After two weeks of intensive research, one week of even more intensive filming and endless amount of watermelon fresh juice consumed we have made it! Together with Melanie Gärtner, the filmmaker from Frankfurt am Main, who has been successfully cooperating with AFRASO, we worked on the documentary production in Kuala Lumpur in January 2016 and now present our results online.
Alexandra Samokhvalova (left) and Melanie Gärtner
Initially, my plan was to approach the topic of African student migration to Malaysia from three different perspectives, namely talk to African students about reason to choose Malaysia and their life in the country; collect opinions of Malaysian students about the growing African students’ community at local universities; and interview universities’ leaders on the internationalization policy in Malaysian higher education. Melanie, our filmmaker, had to bring me down to earth. She explained that an online documentary, the format we were aiming at, should normally be not more than 20 minutes long. Thus it would be virtually impossible to fit in so much material. As a result, my ambitious plan was turned down and a new plan was born immediately: to find African students, whose backgrounds and opinions are diverse and multifaceted. Four protagonists, coming from four different countries in Africa (Namibia, Tanzania, Guinea and Chad), agreed to appear in the film and talk about their experiences of studying and living in multi-ethnic and multi-cultural Malaysia.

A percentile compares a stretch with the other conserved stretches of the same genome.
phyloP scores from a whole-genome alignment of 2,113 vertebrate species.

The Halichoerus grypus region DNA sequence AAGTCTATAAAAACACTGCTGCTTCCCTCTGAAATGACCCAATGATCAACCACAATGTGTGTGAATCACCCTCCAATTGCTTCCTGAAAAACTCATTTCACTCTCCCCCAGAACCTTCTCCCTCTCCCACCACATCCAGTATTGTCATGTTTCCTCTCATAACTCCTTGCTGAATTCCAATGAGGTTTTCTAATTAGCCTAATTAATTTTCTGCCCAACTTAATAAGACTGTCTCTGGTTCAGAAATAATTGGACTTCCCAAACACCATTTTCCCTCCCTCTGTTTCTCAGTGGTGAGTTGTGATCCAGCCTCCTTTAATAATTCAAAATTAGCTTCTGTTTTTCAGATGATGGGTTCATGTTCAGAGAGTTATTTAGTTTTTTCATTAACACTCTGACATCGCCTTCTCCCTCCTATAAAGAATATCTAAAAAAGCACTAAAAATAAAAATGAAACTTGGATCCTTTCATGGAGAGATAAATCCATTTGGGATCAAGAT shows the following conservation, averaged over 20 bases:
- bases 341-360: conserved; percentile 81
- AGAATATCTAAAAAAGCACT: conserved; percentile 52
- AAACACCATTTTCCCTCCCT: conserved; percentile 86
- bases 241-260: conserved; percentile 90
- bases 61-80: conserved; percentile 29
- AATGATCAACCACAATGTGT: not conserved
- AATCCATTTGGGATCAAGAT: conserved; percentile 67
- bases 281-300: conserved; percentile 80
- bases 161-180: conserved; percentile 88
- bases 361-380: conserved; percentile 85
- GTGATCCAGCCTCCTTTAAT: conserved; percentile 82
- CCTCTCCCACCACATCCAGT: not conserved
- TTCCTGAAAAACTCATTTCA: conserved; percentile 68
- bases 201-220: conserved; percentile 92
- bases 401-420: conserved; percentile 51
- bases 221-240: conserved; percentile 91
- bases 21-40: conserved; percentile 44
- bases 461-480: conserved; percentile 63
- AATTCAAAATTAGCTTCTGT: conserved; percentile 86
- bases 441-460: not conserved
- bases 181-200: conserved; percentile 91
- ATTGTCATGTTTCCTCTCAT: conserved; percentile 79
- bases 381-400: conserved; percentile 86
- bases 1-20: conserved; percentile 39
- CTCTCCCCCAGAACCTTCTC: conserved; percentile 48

The first challenge that we faced was very limited time for filming, we only had one week at our disposal. So we started on the day of Melanie’s arrival to Kuala Lumpur. We dedicated one full day to each protagonist and followed him or her around, trying to get a glimpse into their everyday life.
First, we visited Kaiho, a Namibian student, at his home in Tanjung Malim, 1,5-hour ride from Kuala Lumpur. There he introduced us to his friends, other Namibian students at UPSI (Universiti Pendidikan Sultan Idris), who all stay in Malaysia under full scholarship from the Namibian government and study education in IT. We followed Kaiho to the laundry, witnessed his chess tournament with a friend and talked about Malaysia. “I would deny my own feelings, if I say that I don’t like Malaysia. I love this country,” was his verdict. “Especially the tropical islands and endless beaches. And the quality of higher education here is so much better than back home”.
Our second protagonist Moustafa is Guinean by origin, who was born in Malaysia and plays rugby for IIUM (International Islamic University Malaysia). We decided to film him doing his routine workout at a school stadium. That is where the second challenge stroke: the heat! Even for me, an experienced Malaysia visitor, it was almost unbearable to stay outside and carry our filming equipment around, let along Moustafa doing his exercises (again and again!) and Melanie following his every step with a camera. After two hours of shooting we felt like squeezed lemons, but proud of ourselves. Later in the evening, we filmed there Moustafa and his friend Alif in one of the most traditional Malay surroundings, a mamak stall (street restaurant), laughing and eating with their hands. “This shots are priceless!” Melanie and I said to each other and ordered another round of freshly squeezed pineapple juice.